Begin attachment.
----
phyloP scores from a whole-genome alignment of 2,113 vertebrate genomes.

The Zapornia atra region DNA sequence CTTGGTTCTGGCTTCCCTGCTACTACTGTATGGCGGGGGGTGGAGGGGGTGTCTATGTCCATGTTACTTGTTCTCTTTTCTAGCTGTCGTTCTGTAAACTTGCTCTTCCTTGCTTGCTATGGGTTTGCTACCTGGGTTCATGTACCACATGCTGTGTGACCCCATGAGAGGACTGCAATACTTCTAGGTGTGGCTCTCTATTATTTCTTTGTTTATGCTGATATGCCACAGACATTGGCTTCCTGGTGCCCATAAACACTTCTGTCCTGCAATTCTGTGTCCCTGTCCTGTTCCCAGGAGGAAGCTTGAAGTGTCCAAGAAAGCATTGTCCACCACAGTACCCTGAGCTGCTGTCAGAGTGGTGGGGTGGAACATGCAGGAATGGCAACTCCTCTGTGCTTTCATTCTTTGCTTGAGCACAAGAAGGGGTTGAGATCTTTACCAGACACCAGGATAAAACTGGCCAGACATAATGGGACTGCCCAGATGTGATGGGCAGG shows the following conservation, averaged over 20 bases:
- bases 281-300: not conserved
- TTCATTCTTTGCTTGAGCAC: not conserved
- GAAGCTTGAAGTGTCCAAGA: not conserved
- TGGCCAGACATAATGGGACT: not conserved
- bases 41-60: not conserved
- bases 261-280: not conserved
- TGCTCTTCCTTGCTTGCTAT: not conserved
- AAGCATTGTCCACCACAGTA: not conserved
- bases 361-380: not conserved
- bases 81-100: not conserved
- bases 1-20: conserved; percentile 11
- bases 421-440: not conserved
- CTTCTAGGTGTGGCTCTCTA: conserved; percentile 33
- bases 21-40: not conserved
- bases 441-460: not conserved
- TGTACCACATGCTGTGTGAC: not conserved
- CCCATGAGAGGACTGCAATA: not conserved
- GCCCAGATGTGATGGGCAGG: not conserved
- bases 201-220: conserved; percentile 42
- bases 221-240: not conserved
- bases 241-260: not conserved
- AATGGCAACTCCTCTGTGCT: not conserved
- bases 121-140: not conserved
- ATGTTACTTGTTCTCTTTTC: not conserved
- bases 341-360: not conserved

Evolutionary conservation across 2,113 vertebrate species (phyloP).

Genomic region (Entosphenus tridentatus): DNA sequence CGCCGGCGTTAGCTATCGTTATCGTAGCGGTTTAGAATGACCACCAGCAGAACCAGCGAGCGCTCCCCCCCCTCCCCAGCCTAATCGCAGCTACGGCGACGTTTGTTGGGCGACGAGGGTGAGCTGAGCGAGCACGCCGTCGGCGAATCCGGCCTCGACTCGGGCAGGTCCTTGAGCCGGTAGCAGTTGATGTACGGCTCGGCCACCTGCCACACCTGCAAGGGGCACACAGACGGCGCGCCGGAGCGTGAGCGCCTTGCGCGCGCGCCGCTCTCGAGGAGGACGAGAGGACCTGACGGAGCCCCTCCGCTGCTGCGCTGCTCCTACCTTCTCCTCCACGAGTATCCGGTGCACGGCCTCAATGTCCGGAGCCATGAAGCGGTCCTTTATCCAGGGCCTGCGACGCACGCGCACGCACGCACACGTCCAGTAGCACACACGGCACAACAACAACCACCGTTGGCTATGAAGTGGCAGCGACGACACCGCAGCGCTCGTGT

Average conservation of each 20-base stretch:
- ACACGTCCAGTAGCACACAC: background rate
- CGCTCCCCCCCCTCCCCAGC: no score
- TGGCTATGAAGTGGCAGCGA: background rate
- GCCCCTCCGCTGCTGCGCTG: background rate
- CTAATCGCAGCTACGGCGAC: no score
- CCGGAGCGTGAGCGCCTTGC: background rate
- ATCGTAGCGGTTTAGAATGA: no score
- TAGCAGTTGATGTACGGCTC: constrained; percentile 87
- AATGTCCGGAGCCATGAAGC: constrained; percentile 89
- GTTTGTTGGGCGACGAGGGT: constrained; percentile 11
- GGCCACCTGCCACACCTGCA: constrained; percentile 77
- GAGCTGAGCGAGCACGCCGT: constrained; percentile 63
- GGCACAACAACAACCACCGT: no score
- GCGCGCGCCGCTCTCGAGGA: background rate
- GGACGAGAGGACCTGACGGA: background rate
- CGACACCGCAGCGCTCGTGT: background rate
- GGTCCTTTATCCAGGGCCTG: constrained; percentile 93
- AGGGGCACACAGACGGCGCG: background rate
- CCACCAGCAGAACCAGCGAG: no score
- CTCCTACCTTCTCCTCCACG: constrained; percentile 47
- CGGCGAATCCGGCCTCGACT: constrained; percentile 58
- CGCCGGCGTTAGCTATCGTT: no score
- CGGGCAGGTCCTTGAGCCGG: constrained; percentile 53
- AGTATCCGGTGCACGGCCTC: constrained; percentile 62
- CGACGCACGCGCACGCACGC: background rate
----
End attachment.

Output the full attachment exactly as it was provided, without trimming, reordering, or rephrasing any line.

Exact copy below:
phyloP scores from a whole-genome alignment of 2,113 vertebrate genomes.

The Zapornia atra region DNA sequence CTTGGTTCTGGCTTCCCTGCTACTACTGTATGGCGGGGGGTGGAGGGGGTGTCTATGTCCATGTTACTTGTTCTCTTTTCTAGCTGTCGTTCTGTAAACTTGCTCTTCCTTGCTTGCTATGGGTTTGCTACCTGGGTTCATGTACCACATGCTGTGTGACCCCATGAGAGGACTGCAATACTTCTAGGTGTGGCTCTCTATTATTTCTTTGTTTATGCTGATATGCCACAGACATTGGCTTCCTGGTGCCCATAAACACTTCTGTCCTGCAATTCTGTGTCCCTGTCCTGTTCCCAGGAGGAAGCTTGAAGTGTCCAAGAAAGCATTGTCCACCACAGTACCCTGAGCTGCTGTCAGAGTGGTGGGGTGGAACATGCAGGAATGGCAACTCCTCTGTGCTTTCATTCTTTGCTTGAGCACAAGAAGGGGTTGAGATCTTTACCAGACACCAGGATAAAACTGGCCAGACATAATGGGACTGCCCAGATGTGATGGGCAGG shows the following conservation, averaged over 20 bases:
- bases 281-300: not conserved
- TTCATTCTTTGCTTGAGCAC: not conserved
- GAAGCTTGAAGTGTCCAAGA: not conserved
- TGGCCAGACATAATGGGACT: not conserved
- bases 41-60: not conserved
- bases 261-280: not conserved
- TGCTCTTCCTTGCTTGCTAT: not conserved
- AAGCATTGTCCACCACAGTA: not conserved
- bases 361-380: not conserved
- bases 81-100: not conserved
- bases 1-20: conserved; percentile 11
- bases 421-440: not conserved
- CTTCTAGGTGTGGCTCTCTA: conserved; percentile 33
- bases 21-40: not conserved
- bases 441-460: not conserved
- TGTACCACATGCTGTGTGAC: not conserved
- CCCATGAGAGGACTGCAATA: not conserved
- GCCCAGATGTGATGGGCAGG: not conserved
- bases 201-220: conserved; percentile 42
- bases 221-240: not conserved
- bases 241-260: not conserved
- AATGGCAACTCCTCTGTGCT: not conserved
- bases 121-140: not conserved
- ATGTTACTTGTTCTCTTTTC: not conserved
- bases 341-360: not conserved

Evolutionary conservation across 2,113 vertebrate species (phyloP).

Genomic region (Entosphenus tridentatus): DNA sequence CGCCGGCGTTAGCTATCGTTATCGTAGCGGTTTAGAATGACCACCAGCAGAACCAGCGAGCGCTCCCCCCCCTCCCCAGCCTAATCGCAGCTACGGCGACGTTTGTTGGGCGACGAGGGTGAGCTGAGCGAGCACGCCGTCGGCGAATCCGGCCTCGACTCGGGCAGGTCCTTGAGCCGGTAGCAGTTGATGTACGGCTCGGCCACCTGCCACACCTGCAAGGGGCACACAGACGGCGCGCCGGAGCGTGAGCGCCTTGCGCGCGCGCCGCTCTCGAGGAGGACGAGAGGACCTGACGGAGCCCCTCCGCTGCTGCGCTGCTCCTACCTTCTCCTCCACGAGTATCCGGTGCACGGCCTCAATGTCCGGAGCCATGAAGCGGTCCTTTATCCAGGGCCTGCGACGCACGCGCACGCACGCACACGTCCAGTAGCACACACGGCACAACAACAACCACCGTTGGCTATGAAGTGGCAGCGACGACACCGCAGCGCTCGTGT

Average conservation of each 20-base stretch:
- ACACGTCCAGTAGCACACAC: background rate
- CGCTCCCCCCCCTCCCCAGC: no score
- TGGCTATGAAGTGGCAGCGA: background rate
- GCCCCTCCGCTGCTGCGCTG: background rate
- CTAATCGCAGCTACGGCGAC: no score
- CCGGAGCGTGAGCGCCTTGC: background rate
- ATCGTAGCGGTTTAGAATGA: no score
- TAGCAGTTGATGTACGGCTC: constrained; percentile 87
- AATGTCCGGAGCCATGAAGC: constrained; percentile 89
- GTTTGTTGGGCGACGAGGGT: constrained; percentile 11
- GGCCACCTGCCACACCTGCA: constrained; percentile 77
- GAGCTGAGCGAGCACGCCGT: constrained; percentile 63
- GGCACAACAACAACCACCGT: no score
- GCGCGCGCCGCTCTCGAGGA: background rate
- GGACGAGAGGACCTGACGGA: background rate
- CGACACCGCAGCGCTCGTGT: background rate
- GGTCCTTTATCCAGGGCCTG: constrained; percentile 93
- AGGGGCACACAGACGGCGCG: background rate
- CCACCAGCAGAACCAGCGAG: no score
- CTCCTACCTTCTCCTCCACG: constrained; percentile 47
- CGGCGAATCCGGCCTCGACT: constrained; percentile 58
- CGCCGGCGTTAGCTATCGTT: no score
- CGGGCAGGTCCTTGAGCCGG: constrained; percentile 53
- AGTATCCGGTGCACGGCCTC: constrained; percentile 62
- CGACGCACGCGCACGCACGC: background rate